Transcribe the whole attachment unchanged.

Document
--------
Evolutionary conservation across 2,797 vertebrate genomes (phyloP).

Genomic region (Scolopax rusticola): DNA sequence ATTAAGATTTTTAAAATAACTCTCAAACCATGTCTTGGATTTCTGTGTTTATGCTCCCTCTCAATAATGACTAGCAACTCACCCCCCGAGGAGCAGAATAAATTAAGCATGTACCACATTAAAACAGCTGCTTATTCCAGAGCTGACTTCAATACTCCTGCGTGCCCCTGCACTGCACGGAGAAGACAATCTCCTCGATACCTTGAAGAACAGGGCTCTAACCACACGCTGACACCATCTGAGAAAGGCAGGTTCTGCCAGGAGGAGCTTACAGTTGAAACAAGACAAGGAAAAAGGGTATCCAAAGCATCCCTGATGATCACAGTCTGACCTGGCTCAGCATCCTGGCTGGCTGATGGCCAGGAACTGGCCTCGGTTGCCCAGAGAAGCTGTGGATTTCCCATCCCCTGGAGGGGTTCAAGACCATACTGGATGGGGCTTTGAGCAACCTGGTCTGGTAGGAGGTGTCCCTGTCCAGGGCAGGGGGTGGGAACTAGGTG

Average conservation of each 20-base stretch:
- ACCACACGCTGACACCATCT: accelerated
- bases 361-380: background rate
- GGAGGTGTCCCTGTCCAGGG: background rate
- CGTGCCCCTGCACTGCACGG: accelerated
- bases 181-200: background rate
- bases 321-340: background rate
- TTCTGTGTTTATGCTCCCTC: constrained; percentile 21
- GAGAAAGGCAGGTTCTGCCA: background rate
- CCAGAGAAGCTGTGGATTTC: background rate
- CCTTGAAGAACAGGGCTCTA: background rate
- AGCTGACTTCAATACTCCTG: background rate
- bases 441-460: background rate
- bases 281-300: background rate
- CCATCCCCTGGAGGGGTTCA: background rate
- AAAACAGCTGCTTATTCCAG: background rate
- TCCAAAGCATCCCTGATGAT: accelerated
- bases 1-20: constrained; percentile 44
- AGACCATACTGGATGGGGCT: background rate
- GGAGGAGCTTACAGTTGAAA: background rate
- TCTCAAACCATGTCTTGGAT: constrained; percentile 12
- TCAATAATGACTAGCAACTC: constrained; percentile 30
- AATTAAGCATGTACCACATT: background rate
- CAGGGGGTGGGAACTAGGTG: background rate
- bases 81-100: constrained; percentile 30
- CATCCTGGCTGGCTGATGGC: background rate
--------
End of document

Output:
Evolutionary conservation across 2,797 vertebrate genomes (phyloP).

Genomic region (Scolopax rusticola): DNA sequence ATTAAGATTTTTAAAATAACTCTCAAACCATGTCTTGGATTTCTGTGTTTATGCTCCCTCTCAATAATGACTAGCAACTCACCCCCCGAGGAGCAGAATAAATTAAGCATGTACCACATTAAAACAGCTGCTTATTCCAGAGCTGACTTCAATACTCCTGCGTGCCCCTGCACTGCACGGAGAAGACAATCTCCTCGATACCTTGAAGAACAGGGCTCTAACCACACGCTGACACCATCTGAGAAAGGCAGGTTCTGCCAGGAGGAGCTTACAGTTGAAACAAGACAAGGAAAAAGGGTATCCAAAGCATCCCTGATGATCACAGTCTGACCTGGCTCAGCATCCTGGCTGGCTGATGGCCAGGAACTGGCCTCGGTTGCCCAGAGAAGCTGTGGATTTCCCATCCCCTGGAGGGGTTCAAGACCATACTGGATGGGGCTTTGAGCAACCTGGTCTGGTAGGAGGTGTCCCTGTCCAGGGCAGGGGGTGGGAACTAGGTG

Average conservation of each 20-base stretch:
- ACCACACGCTGACACCATCT: accelerated
- bases 361-380: background rate
- GGAGGTGTCCCTGTCCAGGG: background rate
- CGTGCCCCTGCACTGCACGG: accelerated
- bases 181-200: background rate
- bases 321-340: background rate
- TTCTGTGTTTATGCTCCCTC: constrained; percentile 21
- GAGAAAGGCAGGTTCTGCCA: background rate
- CCAGAGAAGCTGTGGATTTC: background rate
- CCTTGAAGAACAGGGCTCTA: background rate
- AGCTGACTTCAATACTCCTG: background rate
- bases 441-460: background rate
- bases 281-300: background rate
- CCATCCCCTGGAGGGGTTCA: background rate
- AAAACAGCTGCTTATTCCAG: background rate
- TCCAAAGCATCCCTGATGAT: accelerated
- bases 1-20: constrained; percentile 44
- AGACCATACTGGATGGGGCT: background rate
- GGAGGAGCTTACAGTTGAAA: background rate
- TCTCAAACCATGTCTTGGAT: constrained; percentile 12
- TCAATAATGACTAGCAACTC: constrained; percentile 30
- AATTAAGCATGTACCACATT: background rate
- CAGGGGGTGGGAACTAGGTG: background rate
- bases 81-100: constrained; percentile 30
- CATCCTGGCTGGCTGATGGC: background rate